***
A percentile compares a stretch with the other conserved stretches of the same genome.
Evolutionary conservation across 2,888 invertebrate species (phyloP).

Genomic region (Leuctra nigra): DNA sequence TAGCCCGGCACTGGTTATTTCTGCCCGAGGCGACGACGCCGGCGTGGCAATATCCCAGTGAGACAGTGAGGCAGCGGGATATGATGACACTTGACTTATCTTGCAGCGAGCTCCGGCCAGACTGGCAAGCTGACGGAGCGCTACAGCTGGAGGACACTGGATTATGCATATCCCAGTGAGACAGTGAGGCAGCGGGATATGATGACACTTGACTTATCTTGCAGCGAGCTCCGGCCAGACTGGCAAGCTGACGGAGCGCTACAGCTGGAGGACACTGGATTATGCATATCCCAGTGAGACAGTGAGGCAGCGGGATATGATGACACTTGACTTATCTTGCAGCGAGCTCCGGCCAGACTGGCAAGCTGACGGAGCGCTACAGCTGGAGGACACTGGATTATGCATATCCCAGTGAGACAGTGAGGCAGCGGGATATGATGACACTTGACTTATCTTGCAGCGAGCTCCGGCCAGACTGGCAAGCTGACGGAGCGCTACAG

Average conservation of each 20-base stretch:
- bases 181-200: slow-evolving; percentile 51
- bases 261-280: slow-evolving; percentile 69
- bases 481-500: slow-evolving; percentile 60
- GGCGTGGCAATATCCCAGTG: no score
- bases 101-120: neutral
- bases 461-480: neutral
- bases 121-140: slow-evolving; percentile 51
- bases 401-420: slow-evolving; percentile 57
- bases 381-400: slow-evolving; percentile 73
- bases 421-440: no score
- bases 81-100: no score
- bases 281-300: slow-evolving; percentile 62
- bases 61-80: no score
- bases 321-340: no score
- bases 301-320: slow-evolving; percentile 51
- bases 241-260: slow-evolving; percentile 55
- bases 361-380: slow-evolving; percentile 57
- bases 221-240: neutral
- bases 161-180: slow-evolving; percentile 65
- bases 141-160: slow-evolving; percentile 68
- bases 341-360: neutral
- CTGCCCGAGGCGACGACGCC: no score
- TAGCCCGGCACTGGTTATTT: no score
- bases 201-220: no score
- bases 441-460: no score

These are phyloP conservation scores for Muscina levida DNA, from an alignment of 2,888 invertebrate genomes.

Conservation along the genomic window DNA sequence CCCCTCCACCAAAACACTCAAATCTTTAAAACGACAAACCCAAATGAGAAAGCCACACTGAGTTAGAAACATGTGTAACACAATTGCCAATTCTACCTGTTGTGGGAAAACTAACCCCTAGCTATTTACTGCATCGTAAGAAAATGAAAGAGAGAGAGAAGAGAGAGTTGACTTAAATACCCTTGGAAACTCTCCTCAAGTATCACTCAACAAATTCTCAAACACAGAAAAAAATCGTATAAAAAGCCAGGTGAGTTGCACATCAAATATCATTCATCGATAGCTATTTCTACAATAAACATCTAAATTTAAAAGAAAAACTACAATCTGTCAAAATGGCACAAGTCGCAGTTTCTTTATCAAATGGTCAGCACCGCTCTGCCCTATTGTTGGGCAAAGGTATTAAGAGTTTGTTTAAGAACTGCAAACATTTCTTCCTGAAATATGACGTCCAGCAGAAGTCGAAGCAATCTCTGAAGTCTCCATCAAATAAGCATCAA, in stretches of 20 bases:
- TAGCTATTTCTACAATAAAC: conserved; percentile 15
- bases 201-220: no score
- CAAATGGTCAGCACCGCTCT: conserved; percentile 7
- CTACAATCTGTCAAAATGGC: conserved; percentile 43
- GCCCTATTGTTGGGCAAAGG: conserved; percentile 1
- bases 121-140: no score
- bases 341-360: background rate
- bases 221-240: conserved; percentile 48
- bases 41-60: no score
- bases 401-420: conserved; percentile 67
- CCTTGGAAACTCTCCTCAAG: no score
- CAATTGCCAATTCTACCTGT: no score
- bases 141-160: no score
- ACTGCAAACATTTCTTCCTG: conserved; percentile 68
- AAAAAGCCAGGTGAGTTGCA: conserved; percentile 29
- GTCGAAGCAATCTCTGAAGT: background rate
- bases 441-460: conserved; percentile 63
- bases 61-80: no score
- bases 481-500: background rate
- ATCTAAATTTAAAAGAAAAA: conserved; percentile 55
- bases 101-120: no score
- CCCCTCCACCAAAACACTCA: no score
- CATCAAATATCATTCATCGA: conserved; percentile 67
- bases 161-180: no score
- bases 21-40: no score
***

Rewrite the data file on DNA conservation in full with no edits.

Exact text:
A percentile compares a stretch with the other conserved stretches of the same genome.
Evolutionary conservation across 2,888 invertebrate species (phyloP).

Genomic region (Leuctra nigra): DNA sequence TAGCCCGGCACTGGTTATTTCTGCCCGAGGCGACGACGCCGGCGTGGCAATATCCCAGTGAGACAGTGAGGCAGCGGGATATGATGACACTTGACTTATCTTGCAGCGAGCTCCGGCCAGACTGGCAAGCTGACGGAGCGCTACAGCTGGAGGACACTGGATTATGCATATCCCAGTGAGACAGTGAGGCAGCGGGATATGATGACACTTGACTTATCTTGCAGCGAGCTCCGGCCAGACTGGCAAGCTGACGGAGCGCTACAGCTGGAGGACACTGGATTATGCATATCCCAGTGAGACAGTGAGGCAGCGGGATATGATGACACTTGACTTATCTTGCAGCGAGCTCCGGCCAGACTGGCAAGCTGACGGAGCGCTACAGCTGGAGGACACTGGATTATGCATATCCCAGTGAGACAGTGAGGCAGCGGGATATGATGACACTTGACTTATCTTGCAGCGAGCTCCGGCCAGACTGGCAAGCTGACGGAGCGCTACAG

Average conservation of each 20-base stretch:
- bases 181-200: slow-evolving; percentile 51
- bases 261-280: slow-evolving; percentile 69
- bases 481-500: slow-evolving; percentile 60
- GGCGTGGCAATATCCCAGTG: no score
- bases 101-120: neutral
- bases 461-480: neutral
- bases 121-140: slow-evolving; percentile 51
- bases 401-420: slow-evolving; percentile 57
- bases 381-400: slow-evolving; percentile 73
- bases 421-440: no score
- bases 81-100: no score
- bases 281-300: slow-evolving; percentile 62
- bases 61-80: no score
- bases 321-340: no score
- bases 301-320: slow-evolving; percentile 51
- bases 241-260: slow-evolving; percentile 55
- bases 361-380: slow-evolving; percentile 57
- bases 221-240: neutral
- bases 161-180: slow-evolving; percentile 65
- bases 141-160: slow-evolving; percentile 68
- bases 341-360: neutral
- CTGCCCGAGGCGACGACGCC: no score
- TAGCCCGGCACTGGTTATTT: no score
- bases 201-220: no score
- bases 441-460: no score

These are phyloP conservation scores for Muscina levida DNA, from an alignment of 2,888 invertebrate genomes.

Conservation along the genomic window DNA sequence CCCCTCCACCAAAACACTCAAATCTTTAAAACGACAAACCCAAATGAGAAAGCCACACTGAGTTAGAAACATGTGTAACACAATTGCCAATTCTACCTGTTGTGGGAAAACTAACCCCTAGCTATTTACTGCATCGTAAGAAAATGAAAGAGAGAGAGAAGAGAGAGTTGACTTAAATACCCTTGGAAACTCTCCTCAAGTATCACTCAACAAATTCTCAAACACAGAAAAAAATCGTATAAAAAGCCAGGTGAGTTGCACATCAAATATCATTCATCGATAGCTATTTCTACAATAAACATCTAAATTTAAAAGAAAAACTACAATCTGTCAAAATGGCACAAGTCGCAGTTTCTTTATCAAATGGTCAGCACCGCTCTGCCCTATTGTTGGGCAAAGGTATTAAGAGTTTGTTTAAGAACTGCAAACATTTCTTCCTGAAATATGACGTCCAGCAGAAGTCGAAGCAATCTCTGAAGTCTCCATCAAATAAGCATCAA, in stretches of 20 bases:
- TAGCTATTTCTACAATAAAC: conserved; percentile 15
- bases 201-220: no score
- CAAATGGTCAGCACCGCTCT: conserved; percentile 7
- CTACAATCTGTCAAAATGGC: conserved; percentile 43
- GCCCTATTGTTGGGCAAAGG: conserved; percentile 1
- bases 121-140: no score
- bases 341-360: background rate
- bases 221-240: conserved; percentile 48
- bases 41-60: no score
- bases 401-420: conserved; percentile 67
- CCTTGGAAACTCTCCTCAAG: no score
- CAATTGCCAATTCTACCTGT: no score
- bases 141-160: no score
- ACTGCAAACATTTCTTCCTG: conserved; percentile 68
- AAAAAGCCAGGTGAGTTGCA: conserved; percentile 29
- GTCGAAGCAATCTCTGAAGT: background rate
- bases 441-460: conserved; percentile 63
- bases 61-80: no score
- bases 481-500: background rate
- ATCTAAATTTAAAAGAAAAA: conserved; percentile 55
- bases 101-120: no score
- CCCCTCCACCAAAACACTCA: no score
- CATCAAATATCATTCATCGA: conserved; percentile 67
- bases 161-180: no score
- bases 21-40: no score